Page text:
Question from Lilian: I am not a mother yet, but I am horrified by the numbers in this country with respect to the use of illegal drugs. If not this way, which other way would you suggest to control this problem? Here, I believe we are not only protecting a future life, but also protecting the mothers' lives, won't you agree?

Jennifer Granick: One thing you have to realize about this case, which demonstrates why this policy is ineffective, is that every one of the women was arrested after she gave birth to her baby. This policy did not stop drug addicted women from taking drugs during their pregnancy, and one of the reasons addiction is such a problem in this country is because the criminal justice system is demonstrably ineffective at helping people overcome addiction.

If the purpose of the testing was to get the women into effective drug treatment programs, that might be a useful policy. But what happened here was initially they would just report the women directly to the police. Then they changed the policy after about a year and gave the women one chance at a drug treatment program. And if they failed that one time, then again they got reported to the police.

Jennifer Granick: One of the hallmarks of addiction is that it's very difficult for the person to stop using the drug. And arresting these women after they give birth, when they are still in their hospital gown, does far more to dissuade other drug addicted women from getting prenatal care than it does to stop the other addicted women from taking drugs.

Question from Fugue: Is it the job of the criminal justice system to help people overcome addiction?

Jennifer Granick: That's one of its jobs, yes. And that's because we don't want to overcrowd our jails and spend all that money, when we could help people to get off drugs and live a good life.

Question from student: Are the officials arguing that this is synonymous with compulsory tests for blood alcohol levels while driving?

Jennifer Granick: No. The argument is that the test is for a special need. And the special need is something important other than for law enforcement purposes. In this case, it is the health of the baby. So the reviewing court will balance the government interest in the health of the child and the effectiveness of the policy, against the degree of intrusion for the woman.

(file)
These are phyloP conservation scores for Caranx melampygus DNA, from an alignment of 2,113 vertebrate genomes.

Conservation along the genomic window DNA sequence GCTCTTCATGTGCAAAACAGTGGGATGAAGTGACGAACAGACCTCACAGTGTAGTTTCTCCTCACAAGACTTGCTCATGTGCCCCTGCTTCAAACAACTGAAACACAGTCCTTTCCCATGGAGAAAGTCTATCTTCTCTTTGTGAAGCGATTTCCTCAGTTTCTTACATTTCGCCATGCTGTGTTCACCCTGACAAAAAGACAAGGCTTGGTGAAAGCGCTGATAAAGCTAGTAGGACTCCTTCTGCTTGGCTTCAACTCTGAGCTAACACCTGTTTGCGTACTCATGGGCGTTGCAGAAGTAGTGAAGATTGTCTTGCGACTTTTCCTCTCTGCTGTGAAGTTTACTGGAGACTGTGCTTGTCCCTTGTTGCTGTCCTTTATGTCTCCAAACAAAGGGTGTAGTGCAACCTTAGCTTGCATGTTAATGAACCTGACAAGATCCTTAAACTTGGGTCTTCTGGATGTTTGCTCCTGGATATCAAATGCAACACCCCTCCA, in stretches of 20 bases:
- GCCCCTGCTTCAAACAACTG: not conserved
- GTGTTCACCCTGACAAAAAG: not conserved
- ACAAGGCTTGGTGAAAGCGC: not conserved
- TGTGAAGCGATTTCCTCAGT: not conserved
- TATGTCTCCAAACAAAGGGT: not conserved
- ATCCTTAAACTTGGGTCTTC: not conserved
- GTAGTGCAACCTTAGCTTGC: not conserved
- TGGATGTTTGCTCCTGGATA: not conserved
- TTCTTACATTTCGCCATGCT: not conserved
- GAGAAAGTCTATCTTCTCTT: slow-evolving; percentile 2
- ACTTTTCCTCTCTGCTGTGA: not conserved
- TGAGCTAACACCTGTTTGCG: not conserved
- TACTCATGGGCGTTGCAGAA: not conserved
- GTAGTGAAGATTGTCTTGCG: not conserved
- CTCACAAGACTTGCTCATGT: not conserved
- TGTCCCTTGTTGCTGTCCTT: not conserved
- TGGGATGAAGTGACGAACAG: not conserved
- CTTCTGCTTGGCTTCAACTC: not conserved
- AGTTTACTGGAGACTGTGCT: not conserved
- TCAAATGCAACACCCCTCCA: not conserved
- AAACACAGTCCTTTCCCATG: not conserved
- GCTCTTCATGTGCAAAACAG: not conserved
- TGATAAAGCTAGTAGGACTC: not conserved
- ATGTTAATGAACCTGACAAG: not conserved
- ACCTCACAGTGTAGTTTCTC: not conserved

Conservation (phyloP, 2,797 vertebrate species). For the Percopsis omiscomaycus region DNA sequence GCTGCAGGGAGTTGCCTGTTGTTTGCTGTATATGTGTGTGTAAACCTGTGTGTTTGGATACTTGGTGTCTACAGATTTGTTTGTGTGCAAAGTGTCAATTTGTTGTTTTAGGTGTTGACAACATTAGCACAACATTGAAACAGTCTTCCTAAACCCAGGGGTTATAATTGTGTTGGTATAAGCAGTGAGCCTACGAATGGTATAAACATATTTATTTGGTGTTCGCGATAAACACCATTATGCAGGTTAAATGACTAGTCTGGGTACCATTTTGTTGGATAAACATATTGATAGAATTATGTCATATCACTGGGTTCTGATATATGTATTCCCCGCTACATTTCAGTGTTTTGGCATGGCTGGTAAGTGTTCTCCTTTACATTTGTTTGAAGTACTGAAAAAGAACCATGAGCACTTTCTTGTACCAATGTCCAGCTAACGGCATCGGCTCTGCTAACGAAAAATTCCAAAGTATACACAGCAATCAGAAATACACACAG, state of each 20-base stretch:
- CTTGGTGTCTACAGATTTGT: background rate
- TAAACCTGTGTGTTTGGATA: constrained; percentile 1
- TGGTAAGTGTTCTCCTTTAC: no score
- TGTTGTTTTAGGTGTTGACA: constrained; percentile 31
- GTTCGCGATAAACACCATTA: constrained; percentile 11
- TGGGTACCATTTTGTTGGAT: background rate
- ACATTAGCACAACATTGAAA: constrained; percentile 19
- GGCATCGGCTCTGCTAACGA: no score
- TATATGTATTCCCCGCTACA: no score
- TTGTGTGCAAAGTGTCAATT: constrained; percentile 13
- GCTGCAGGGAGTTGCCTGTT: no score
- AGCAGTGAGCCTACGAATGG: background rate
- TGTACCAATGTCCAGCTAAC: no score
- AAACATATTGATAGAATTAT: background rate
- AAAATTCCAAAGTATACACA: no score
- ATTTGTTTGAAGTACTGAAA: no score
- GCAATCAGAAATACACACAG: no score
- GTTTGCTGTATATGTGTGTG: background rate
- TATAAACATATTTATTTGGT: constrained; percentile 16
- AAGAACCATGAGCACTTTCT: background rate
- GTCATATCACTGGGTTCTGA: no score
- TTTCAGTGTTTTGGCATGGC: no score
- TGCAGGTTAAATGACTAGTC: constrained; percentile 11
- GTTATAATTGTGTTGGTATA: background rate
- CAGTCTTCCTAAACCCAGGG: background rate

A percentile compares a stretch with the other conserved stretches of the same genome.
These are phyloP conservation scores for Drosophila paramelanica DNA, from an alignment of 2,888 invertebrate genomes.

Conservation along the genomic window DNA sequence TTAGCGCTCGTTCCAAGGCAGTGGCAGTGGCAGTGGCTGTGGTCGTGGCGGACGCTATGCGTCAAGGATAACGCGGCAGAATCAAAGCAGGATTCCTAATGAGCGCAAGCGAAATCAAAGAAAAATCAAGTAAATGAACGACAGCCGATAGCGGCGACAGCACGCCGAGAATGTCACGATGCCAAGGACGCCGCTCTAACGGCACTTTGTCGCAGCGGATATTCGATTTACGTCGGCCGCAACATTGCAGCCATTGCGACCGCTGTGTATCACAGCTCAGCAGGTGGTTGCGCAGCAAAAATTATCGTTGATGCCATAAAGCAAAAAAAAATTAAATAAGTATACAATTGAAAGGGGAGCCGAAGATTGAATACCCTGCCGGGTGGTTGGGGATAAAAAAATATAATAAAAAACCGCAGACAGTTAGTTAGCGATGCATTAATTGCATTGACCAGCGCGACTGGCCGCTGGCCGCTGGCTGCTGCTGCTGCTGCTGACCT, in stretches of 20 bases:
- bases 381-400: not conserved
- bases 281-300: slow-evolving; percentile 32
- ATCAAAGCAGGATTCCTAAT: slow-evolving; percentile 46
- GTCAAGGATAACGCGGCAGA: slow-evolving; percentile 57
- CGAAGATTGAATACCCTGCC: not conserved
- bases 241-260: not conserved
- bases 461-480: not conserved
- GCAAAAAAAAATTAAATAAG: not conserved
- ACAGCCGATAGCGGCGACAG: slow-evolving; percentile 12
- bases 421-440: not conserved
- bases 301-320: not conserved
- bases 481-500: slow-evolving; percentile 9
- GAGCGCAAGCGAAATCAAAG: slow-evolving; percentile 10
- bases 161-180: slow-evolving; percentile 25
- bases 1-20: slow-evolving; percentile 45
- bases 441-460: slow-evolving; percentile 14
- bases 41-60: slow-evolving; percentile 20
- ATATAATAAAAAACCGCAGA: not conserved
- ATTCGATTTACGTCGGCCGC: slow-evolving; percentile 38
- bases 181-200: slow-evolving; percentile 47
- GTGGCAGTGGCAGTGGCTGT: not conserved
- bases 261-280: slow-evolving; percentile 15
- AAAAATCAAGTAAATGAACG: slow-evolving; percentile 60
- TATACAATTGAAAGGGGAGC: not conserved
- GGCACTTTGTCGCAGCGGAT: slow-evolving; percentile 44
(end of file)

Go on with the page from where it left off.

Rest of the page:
Question from CharliGirl: What ever happened to doctor/patient confidentiality?

Jennifer Granick: That's a great question that I think the Supreme Court needs to answer. One of the reasons the law recognizes doctor / patient confidentiality is to encourage the patient to be honest with the doctor, so the patient can get the best medical care. A policy like this abandons that goal.

CNN Host: What are fetal rights?

Jennifer Granick: If the law of the state views the fetus at a certain stage of development as alive, or as a human being, then the state can treat the fetus as any other human being. That ability is subject to the vast and complicated federal laws on the woman's right to choose and reproductive privacy.

Question from phx: The doctor/patient confidentiality does not extend to such things as gun shot wounds. Why is this different?

Jennifer Granick: I guess it is different in that when a person has a gunshot wound, they would definitely want to go to the doctor, and with these women, they won't definitely go to the doctor for their prenatal care. So when you're talking about the effectiveness of the policy, of allowing the doctor to report these things, there is a vast difference. The other difference is in the degree in which there is a violation of privacy, because if you were shot, everyone knows. But it's not public knowledge what your urine tests will read.

Question from kim: What state/states is this a policy in?

Jennifer Granick: This wasn't a policy in the state of South Carolina as much as it was a policy of a particular hospital, the Medical University of South Carolina. Other hospitals in other states may have this policy as well and I'm just not aware of it. But if the Supreme Court reverses in this case, every hospital in the United States will be prohibited from having this particular policy.

CNN Host: Do you have any final thoughts to share with us?

Jennifer Granick: These cases are difficult because we have an interest in making sure the baby is healthy. But oftentimes we use the explanation that we are protecting children when violating or invading the rights of adults. As citizens, we should look very carefully at these explanations to see whether we are just victimizing these addicted women without helping them get off of the drugs at all. I think the Supreme Court will give this case a very close look.